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Russian Communist Party Says Won’t Recognize Moscow E-Voting Results

Dmitry Novikov, deputy chairman of the Central Committee of the Russian Communist Party. Maxim Grigoryev / TASS

Russia’s Communist Party will not recognize electronic voting results which reversed its candidates’ strong leads in the country’s parliamentary elections held over the weekend, a party official said Monday. 

Several Communist Party candidates who appeared set to win their races suddenly fell behind candidates from the ruling, pro-Kremlin party as soon as election officials started releasing e-voting results Monday. 

The Communists saw “how the picture changed after the digital result was thrown out,” Dmitry Novikov, deputy chairman of the party’s Central Committee, told reporters. 

“We will prove and convince the country that it needs to rebel and fight against these digital innovations,” the Ekho Moskvy radio station quoted Novikov as saying.

Communist Party leader Gennady Zyuganov called on supporters “to defend the election results like the Podolsk cadets defended Moscow [during World War II].”

Mikhail Lobanov, a Communist Party candidate in a western Moscow district, led against pro-Kremlin television host Yevgeny Popov by a 10,800-vote margin. After the e-voting results were released, Popov defeated Lobanov by 20,000 votes.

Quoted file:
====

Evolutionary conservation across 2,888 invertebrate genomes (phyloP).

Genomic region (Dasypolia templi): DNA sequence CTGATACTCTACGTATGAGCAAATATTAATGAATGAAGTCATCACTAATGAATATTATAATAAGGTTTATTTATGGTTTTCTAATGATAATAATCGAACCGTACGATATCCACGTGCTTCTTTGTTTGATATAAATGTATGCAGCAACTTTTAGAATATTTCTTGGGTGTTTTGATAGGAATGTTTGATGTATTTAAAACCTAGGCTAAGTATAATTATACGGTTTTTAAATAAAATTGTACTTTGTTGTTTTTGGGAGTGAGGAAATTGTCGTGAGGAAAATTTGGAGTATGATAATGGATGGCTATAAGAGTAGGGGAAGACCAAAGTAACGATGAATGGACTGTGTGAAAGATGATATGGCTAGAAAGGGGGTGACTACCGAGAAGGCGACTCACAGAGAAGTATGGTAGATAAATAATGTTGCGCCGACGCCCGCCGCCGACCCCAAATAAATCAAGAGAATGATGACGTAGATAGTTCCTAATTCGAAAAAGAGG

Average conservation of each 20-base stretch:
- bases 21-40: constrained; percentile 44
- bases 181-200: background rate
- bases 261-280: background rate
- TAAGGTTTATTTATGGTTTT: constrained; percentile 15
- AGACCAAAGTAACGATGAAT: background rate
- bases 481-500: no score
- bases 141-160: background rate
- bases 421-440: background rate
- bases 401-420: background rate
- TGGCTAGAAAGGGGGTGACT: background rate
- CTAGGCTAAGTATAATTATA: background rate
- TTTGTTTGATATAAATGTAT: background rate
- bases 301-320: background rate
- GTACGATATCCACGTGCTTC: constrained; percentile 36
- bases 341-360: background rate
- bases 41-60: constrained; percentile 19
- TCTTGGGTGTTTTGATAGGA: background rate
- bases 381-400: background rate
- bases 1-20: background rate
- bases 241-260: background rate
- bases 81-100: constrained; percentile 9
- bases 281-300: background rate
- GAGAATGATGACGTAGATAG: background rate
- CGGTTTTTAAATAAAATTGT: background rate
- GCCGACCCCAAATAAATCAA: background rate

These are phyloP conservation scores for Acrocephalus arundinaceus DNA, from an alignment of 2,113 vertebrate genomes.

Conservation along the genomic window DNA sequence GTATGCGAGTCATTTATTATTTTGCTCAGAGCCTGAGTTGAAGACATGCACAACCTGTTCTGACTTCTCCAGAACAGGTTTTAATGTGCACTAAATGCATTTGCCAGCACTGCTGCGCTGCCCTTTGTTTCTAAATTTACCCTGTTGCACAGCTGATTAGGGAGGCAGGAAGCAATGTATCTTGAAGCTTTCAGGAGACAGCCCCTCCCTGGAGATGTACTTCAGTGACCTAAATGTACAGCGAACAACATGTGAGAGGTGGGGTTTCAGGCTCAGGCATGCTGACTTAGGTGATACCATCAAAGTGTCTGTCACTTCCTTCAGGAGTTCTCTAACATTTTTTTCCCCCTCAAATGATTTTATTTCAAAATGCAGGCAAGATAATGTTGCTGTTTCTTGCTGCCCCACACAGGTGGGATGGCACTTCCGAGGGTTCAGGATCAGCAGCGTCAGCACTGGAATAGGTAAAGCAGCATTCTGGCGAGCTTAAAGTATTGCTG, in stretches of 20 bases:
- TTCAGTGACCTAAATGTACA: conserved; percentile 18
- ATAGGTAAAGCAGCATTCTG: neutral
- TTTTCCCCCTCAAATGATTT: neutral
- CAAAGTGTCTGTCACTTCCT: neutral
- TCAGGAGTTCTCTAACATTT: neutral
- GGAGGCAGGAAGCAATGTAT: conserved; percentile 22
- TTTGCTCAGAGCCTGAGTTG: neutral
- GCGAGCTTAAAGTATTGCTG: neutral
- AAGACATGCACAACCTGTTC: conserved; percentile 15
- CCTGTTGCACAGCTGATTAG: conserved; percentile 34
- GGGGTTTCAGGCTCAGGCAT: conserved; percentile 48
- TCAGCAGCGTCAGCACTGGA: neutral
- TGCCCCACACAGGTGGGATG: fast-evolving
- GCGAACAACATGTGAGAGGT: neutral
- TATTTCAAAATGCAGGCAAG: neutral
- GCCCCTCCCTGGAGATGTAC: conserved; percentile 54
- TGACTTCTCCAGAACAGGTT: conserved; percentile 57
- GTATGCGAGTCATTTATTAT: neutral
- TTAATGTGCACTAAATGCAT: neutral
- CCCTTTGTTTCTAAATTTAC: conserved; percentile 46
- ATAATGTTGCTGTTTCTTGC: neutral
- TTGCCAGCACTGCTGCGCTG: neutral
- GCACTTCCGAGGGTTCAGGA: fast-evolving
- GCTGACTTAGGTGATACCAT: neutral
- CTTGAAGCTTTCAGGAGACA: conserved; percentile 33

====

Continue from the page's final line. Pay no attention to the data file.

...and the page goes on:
"I know this result is not possible," Lobanov tweeted, calling on all candidates who lost due to e-voting to "meet today and discuss further actions” on Pushkin Square in central Moscow.

Moscow authorities denied Communist Party requests to hold protests on Monday, Tuesday and over the weekend soon after, citing coronavirus restrictions.

Critics and independent election observers have decried e-voting, which was introduced in Moscow and a handful of other cities due to the coronavirus pandemic, saying it makes it far easier to falsify votes. While election officials initially said e-voting results would be made public as soon as polls closed Sunday evening, the results were delayed several times, drawing widespread suspicion. 

The Moscow city administration's IT chief Eduard Lysenko Eduard Lysenko explained to the RBC news website that the results were delayed because they had to be recounted at least four times. He linked this need to the possibility of a postponed vote, which was provided only to Muscovites.

Jailed Kremlin critic Alexei Navalny and his allies had called on supporters to cast their ballots for scores of Communist Party candidates nationwide, who they identified as the most likely figures to defeat United Russia in the elections, in their “Smart Voting” initiative. Google, YouTube and Apple blocked the "Smart Voting" lists and its app over the weekend, citing a Russian government request due to Navalny's organizations being designated "extremist"

“Electronic voting robbed this procedure of even a hint of reality,” Navalny’s spokeswoman Kira Yamish tweeted.

The ruling, pro-Putin United Russia party has claimed a landslide victory in the elections to Russia’s lower-house State Duma. With 90% of the votes counted by midday on Monday, United Russia was ahead with nearly 50% of the vote, followed by the Communist Party with almost 20%.

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